DCSIMG

Dementia victims promised better care by Scottish Government

Health Secretary Nicola Sturgeon met two patients who have undergone landmark transplants at a unit which is get additional funding.
Fraser Sneddon and Lesley Ross have been given the best start to the new year after they became the 1000th transplant patients at the Royal Infirmary of Edinburgh.
Fraser, 25, became the 1000th patient to undergo a liver transplant at the Scottish Liver Transplant Unit, while Lesley, 49, became the 1000th patient to receive a kidney since the kidney transplant service transferred from the Western General Hospital in 1995.
The Scottish Liver Transplant Unit is to benefit from an additional �888k of funding to increase the number of liver operations they are able to carry out.

Health Secretary Nicola Sturgeon met two patients who have undergone landmark transplants at a unit which is get additional funding. Fraser Sneddon and Lesley Ross have been given the best start to the new year after they became the 1000th transplant patients at the Royal Infirmary of Edinburgh. Fraser, 25, became the 1000th patient to undergo a liver transplant at the Scottish Liver Transplant Unit, while Lesley, 49, became the 1000th patient to receive a kidney since the kidney transplant service transferred from the Western General Hospital in 1995. The Scottish Liver Transplant Unit is to benefit from an additional �888k of funding to increase the number of liver operations they are able to carry out.

  • by ANDREW WHITAKER
 

NEWLY diagnosed dementia patients in Scotland will receive a year of specialist care, as part of a scheme that will also see dedicated support for the families of those suffering from the condition, ministers have promised.

The Scottish Government said the guarantee of a year of specialist care was the first of its kind in the world and would ensure that all people newly diagnosed with dementia received at least a year of “person-centred” support, provided by a healthcare worker.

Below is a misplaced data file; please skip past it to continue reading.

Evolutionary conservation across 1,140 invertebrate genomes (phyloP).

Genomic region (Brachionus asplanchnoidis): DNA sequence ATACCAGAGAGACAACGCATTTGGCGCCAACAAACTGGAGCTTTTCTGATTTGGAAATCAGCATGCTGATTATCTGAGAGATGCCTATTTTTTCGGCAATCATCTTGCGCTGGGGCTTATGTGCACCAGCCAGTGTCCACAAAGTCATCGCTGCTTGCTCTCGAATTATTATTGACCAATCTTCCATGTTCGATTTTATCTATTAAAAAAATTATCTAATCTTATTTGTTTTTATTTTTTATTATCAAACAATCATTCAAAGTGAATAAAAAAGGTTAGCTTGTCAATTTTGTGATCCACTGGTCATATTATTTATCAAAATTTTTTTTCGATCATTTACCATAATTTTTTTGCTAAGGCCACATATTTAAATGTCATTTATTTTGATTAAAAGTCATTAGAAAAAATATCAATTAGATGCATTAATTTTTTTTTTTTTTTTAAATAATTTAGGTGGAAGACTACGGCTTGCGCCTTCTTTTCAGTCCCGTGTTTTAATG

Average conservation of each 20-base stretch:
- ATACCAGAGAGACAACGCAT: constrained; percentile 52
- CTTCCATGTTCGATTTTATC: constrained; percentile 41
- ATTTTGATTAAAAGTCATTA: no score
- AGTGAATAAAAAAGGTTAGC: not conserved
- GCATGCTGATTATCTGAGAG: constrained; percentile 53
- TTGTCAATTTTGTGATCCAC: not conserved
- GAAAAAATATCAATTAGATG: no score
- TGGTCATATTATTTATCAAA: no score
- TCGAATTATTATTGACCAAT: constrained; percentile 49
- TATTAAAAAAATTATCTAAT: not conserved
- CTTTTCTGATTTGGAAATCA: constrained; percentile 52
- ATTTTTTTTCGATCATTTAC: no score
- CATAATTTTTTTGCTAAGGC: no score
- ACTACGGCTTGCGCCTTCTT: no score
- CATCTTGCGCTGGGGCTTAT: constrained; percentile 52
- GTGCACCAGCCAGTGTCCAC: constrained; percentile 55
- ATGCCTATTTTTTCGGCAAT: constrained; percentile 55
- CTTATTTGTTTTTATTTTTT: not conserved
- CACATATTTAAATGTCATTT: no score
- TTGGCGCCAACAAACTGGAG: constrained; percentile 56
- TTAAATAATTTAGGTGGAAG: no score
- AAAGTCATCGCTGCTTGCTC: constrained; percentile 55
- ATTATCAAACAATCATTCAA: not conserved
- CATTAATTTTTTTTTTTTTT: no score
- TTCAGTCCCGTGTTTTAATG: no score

A group of 100 “dementia champions” have been recruited from among frontline NHS employees, such as nurses and clinical staff, with the pledge of a year’s dedicated support for patients and their families coming into force from next year.

The package of support, worth more than £1 million, will see the number of dementia champions working in hospitals trebling to 300 by 2013.

A further £750,000 is being spent on recruiting specialist dementia nurses at each of Scotland’s 14 health boards.

Health secretary Nicola Sturgeon said it was “vital we focus on post-diagnostic support” for dementia suffers to ensure that the needs of patients were met.

“Providing the very best care for every older person on every occasion, in care homes and in hospitals, continues to be a personal priority for me,” she said.

“It is also vital that we focus on post-diagnostic support, and that is why I have introduced this new national commitment. Getting the right support in place at this stage of the illness can greatly help improve the quality of care throughout the journey of the illness.”

However, Ms Sturgeon was warned by a senior MSP that it could be “damaging” for the government to focus the scheme solely on those newly diagnosed with dementia, which affects 82,000 Scots – a figure that is expected to double during the next 25 years.

Scottish Tory health spokesman Jackson Carlaw said: “Given dementia is a disease that gets worse as time goes on, only working with patients for a period of one year could be a missed opportunity to learn more about the illness and the impact it has as it worsens.”

He added: “It can be damaging to provide support for a set period of time, only to withdraw it suddenly, particularly when dealing with such a complex mental illness.”

Henry Simmons, the chief executive of Alzheimer Scotland, said the commitment to a year’s support would deliver “meaningful change” for patients and their families.

“Scotland has had tremendous success in facing one of the key challenges of dementia: encouraging people to come forward and making sure they receive a prompt diagnosis,” Mr Simmons said.

“Recent statistics show that we are leading the way in this regard, compared to our counterparts in England and Wales.

“The new national commitment to a guarantee of one year’s post-diagnostic support is a perfect way to build on this.”

He added: “We also welcome the new dementia champions, who are a vital component in delivering meaningful change to people with dementia and their families.”

 

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